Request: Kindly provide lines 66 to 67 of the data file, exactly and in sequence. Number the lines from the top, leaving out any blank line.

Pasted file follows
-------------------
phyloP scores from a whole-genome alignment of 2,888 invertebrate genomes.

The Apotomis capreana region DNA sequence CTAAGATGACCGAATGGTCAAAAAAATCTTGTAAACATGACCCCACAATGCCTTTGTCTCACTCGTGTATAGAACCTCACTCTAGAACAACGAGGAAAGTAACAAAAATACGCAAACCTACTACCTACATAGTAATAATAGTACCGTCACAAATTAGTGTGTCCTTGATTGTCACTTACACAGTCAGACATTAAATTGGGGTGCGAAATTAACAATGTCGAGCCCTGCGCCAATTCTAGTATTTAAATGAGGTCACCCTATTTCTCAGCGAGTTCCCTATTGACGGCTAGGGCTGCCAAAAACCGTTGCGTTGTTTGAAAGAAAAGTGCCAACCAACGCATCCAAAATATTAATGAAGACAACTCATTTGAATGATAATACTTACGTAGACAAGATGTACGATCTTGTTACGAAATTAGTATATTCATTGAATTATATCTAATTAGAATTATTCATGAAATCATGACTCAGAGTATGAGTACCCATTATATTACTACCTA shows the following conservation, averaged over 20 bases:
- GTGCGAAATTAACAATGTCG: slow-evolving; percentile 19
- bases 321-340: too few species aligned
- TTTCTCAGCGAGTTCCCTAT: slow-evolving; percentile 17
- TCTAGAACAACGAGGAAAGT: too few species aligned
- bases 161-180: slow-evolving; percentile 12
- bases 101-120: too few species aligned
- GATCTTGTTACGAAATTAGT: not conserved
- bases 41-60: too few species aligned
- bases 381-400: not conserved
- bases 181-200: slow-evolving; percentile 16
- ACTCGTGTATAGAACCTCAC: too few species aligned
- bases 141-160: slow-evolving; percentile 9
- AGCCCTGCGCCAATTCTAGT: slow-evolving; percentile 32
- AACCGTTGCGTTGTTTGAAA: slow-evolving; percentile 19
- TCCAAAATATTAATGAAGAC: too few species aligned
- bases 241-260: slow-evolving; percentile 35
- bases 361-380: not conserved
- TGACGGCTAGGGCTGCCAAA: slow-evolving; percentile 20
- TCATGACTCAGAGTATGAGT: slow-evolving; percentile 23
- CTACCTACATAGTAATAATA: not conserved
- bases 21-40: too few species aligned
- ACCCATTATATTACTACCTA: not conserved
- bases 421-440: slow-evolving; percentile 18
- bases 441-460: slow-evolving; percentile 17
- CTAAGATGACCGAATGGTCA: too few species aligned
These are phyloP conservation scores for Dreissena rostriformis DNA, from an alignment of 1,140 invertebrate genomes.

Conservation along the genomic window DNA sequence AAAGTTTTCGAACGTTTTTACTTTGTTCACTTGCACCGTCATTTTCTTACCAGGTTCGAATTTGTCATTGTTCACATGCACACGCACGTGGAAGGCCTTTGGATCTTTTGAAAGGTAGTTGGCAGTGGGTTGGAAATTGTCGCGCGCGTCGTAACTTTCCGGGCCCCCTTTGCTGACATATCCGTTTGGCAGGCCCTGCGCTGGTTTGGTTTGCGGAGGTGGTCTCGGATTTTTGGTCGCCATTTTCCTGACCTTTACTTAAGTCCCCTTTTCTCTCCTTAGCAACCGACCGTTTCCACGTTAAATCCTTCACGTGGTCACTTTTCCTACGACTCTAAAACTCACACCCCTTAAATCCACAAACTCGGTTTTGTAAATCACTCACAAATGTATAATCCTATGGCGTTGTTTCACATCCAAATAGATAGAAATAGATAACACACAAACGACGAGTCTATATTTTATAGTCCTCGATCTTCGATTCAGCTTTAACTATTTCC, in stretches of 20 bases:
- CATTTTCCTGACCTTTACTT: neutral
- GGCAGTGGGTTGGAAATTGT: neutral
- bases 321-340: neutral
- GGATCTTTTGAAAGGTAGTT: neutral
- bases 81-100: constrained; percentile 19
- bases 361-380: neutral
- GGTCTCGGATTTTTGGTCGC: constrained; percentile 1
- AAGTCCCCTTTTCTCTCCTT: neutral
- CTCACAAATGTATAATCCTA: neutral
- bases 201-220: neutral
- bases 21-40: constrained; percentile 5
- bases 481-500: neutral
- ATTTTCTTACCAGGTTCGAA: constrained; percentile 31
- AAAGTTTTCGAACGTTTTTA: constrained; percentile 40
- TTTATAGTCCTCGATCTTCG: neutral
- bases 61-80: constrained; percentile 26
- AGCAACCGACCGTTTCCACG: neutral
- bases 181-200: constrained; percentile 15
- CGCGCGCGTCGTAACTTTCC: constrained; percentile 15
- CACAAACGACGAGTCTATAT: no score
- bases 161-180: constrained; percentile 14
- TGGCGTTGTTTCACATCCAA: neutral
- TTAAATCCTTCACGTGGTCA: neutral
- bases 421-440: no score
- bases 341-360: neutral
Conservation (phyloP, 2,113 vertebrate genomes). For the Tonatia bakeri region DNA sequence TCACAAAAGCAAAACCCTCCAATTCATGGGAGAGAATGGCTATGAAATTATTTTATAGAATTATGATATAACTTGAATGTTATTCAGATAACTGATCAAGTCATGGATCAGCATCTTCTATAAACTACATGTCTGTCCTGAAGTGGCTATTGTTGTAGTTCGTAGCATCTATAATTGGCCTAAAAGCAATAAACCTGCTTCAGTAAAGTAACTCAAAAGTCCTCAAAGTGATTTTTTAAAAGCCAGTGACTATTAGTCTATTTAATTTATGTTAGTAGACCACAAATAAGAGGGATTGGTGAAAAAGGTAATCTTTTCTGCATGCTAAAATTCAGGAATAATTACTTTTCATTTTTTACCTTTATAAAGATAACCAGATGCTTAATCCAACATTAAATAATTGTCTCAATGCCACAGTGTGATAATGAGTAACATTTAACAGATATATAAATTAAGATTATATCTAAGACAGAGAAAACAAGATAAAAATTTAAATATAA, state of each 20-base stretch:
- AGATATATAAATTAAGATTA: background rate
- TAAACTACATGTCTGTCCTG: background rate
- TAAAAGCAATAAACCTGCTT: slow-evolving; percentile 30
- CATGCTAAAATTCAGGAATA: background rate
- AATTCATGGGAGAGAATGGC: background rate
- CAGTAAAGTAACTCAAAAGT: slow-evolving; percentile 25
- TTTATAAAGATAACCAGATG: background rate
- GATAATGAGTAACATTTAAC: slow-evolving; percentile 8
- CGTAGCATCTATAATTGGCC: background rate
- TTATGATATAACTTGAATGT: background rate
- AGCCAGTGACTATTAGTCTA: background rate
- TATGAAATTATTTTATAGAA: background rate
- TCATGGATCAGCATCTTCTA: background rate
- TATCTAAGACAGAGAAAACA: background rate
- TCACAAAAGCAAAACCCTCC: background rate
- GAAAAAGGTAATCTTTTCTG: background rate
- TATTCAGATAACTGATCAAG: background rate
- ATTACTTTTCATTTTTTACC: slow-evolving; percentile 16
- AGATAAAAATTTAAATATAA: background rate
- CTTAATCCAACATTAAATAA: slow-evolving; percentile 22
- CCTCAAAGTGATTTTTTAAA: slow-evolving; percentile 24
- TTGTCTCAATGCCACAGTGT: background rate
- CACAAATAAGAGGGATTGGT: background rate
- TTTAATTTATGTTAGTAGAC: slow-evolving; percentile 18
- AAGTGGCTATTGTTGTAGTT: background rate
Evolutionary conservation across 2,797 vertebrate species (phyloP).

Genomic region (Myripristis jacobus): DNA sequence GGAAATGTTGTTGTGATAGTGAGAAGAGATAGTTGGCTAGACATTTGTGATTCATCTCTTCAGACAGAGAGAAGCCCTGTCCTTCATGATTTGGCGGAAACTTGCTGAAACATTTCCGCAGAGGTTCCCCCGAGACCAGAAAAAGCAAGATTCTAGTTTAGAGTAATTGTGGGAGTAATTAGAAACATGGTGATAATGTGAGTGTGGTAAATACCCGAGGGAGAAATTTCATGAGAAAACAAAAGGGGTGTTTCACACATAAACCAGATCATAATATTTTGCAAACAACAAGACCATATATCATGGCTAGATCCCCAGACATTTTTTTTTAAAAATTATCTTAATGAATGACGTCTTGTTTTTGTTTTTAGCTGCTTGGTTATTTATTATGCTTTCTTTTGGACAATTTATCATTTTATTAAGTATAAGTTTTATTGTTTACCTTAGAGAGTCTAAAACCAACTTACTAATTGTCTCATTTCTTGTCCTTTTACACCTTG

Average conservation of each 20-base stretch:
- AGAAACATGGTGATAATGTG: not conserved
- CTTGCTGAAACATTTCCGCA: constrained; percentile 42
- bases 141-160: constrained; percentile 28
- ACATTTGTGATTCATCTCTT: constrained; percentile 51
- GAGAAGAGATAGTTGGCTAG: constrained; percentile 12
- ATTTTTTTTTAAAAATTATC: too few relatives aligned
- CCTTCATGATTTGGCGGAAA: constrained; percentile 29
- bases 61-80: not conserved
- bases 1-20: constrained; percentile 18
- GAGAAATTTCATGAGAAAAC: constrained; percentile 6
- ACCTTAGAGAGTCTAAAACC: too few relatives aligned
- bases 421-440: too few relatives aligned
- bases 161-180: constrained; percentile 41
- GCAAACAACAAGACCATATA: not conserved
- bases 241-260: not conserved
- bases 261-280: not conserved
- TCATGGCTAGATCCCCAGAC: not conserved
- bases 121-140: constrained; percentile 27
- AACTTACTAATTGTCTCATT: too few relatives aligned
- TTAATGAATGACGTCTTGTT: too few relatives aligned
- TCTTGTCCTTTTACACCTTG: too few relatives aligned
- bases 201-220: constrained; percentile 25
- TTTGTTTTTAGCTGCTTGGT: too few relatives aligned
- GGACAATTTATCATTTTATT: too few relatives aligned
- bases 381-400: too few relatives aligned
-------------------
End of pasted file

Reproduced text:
- AGCCAGTGACTATTAGTCTA: background rate
- TATGAAATTATTTTATAGAA: background rate